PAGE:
After the fashion of the country old Gibson let it be known that he and Jake were going to do for Hod Miles, if he didn’t “pull his freight.” It is said that when this word was brought to Miles it caused him real distress. He had hoped that he could live in peace. But he at once took to carrying the target pistols he had worn when the boys were alive, and thereafter never lighted a lamp in his house at night. Then he began coming to town more frequently.  He told John Davidson that he came simply in the hope of meeting the enemy and having the thing ended as soon as possible

It was not until Saturday of last week that he met his man. They were both at the Danson Hotel, and both had been drinking.  Jake came out on the veranda and saw Miles on the steps in front of Davidson’s store, about three rods away.  Miles was looking the other way at the moment, and Jake succeeded in getting his revolver from his holster before Miles turned.  It was then too late to draw even the light target pistol; and, for once in his life, Miles had to run. He did not run away; however, he simply jumped off the steps.  It was lucky for him that Jake had been drinking; however, for the liquor no doubt made the young man’s aim uncertain quite as much as the sudden jump did. At any rate, the bullet which Jake fired flew wild, and then Miles had a chance. He drew his pistol and shot Jake through the heart.

This part of the fight was all over in much less than a minute, but old Bartlett Gibson was inside the barroom of the hotel and had to be cared for.   Miles drew another pistol at first, and then, to the surprise and apprehension of his friends, put it back again and ran toward the hotel.  He met Gibson at the hotel door, as he had hoped to do.  Gibson had a revolver in his hand, but Miles knocked it aside, and grabbing the old man by the neck, choked him into submission.

This done, the people remembered something they had forgotten.  Hod Miles was a deputy sheriff.   He had determined to arrest the old man and prosecute him according to the law.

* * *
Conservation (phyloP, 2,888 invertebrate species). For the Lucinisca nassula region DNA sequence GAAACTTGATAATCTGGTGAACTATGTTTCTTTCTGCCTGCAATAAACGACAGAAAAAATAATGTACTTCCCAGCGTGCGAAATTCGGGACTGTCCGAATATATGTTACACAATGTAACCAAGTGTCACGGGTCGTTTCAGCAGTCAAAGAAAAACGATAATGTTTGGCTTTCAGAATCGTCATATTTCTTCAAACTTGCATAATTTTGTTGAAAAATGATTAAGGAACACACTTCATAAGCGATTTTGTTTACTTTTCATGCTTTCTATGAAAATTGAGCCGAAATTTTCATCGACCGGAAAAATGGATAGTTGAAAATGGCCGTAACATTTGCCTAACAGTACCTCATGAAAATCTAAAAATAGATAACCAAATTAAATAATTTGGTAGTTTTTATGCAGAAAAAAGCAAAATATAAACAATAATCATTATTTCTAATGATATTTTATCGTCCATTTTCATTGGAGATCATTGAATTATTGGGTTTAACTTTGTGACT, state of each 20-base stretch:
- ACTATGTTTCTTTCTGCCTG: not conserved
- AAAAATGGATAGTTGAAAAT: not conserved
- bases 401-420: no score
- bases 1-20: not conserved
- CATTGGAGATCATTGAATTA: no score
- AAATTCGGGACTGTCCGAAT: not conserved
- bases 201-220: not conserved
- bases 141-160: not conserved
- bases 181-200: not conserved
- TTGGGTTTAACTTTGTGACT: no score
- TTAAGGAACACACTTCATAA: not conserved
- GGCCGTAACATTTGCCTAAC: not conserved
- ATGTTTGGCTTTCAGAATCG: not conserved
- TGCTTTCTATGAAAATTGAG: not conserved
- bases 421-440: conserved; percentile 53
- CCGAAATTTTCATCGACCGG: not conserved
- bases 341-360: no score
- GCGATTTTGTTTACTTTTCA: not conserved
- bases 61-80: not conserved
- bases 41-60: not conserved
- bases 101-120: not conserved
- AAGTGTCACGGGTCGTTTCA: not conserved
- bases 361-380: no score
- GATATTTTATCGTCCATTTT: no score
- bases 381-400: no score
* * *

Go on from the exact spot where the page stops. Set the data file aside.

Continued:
When one comes to consider the sort of an existence the criminal who is unable to get ball leads in the Gainesville jail, it is almost a question whether Miles was really merciful in sparing Gibson’s life.  The jail is built of hewed logs and is of a form much better adapted to resist the attack of a party of lynchers than to prevent the escape of prisoners.  It is about ten feet square and nearly twenty feet high to the peak of the roof.  It has two floors, but the sole entrance is by a ladder to a door in the second story.   The lower story has neither door nor window.  The lower story is entered by a ladder through a trap in the second floor.  Once in the lower story the only hope of escape is by tunneling; it is impossible to get on through the trap after the ladder is removed.  Having neither the light of day nor ventilation, and only a wooden tub for refuse the prisoners in the lower floor of Gainesville jail are in a most deplorable condition.  They have a lamp, of course, but it only serves to make the air more foul. Their food is carried down the ladder to them, but the ladder is invariably carried away to the home of the Sheriff between meals and at night.  When dangerous prisoners are there the food is lowered to them in a tub.  There are half a dozen prisoners in the lower cell now, and one, a woman in the upper.

Bartlett Gibson will be taken before the Grand Jury next week. The chances are that he will eventually be tried on a charge of carrying concealed weapons and fined $10. Meantime, Hod Miles expects to patch up a truce that will prevent the necessity of further use of the target pistols.

McCarter Shrum, Shelta R. ed. Bullets, Fire, Moonshine and the Bible: Life in Jackson County, TN. Lafayette, Tennessee: Ridge Runner Publications, 2004.

“Has Killed His Fifth Man.” The Sun 57.186 (05 Mar. 1890): 7. New York Public Library, Astor, Lenox and Tilden Foundation. United States Library of Congress, Washington D.C. 15 Nov. 2009 < >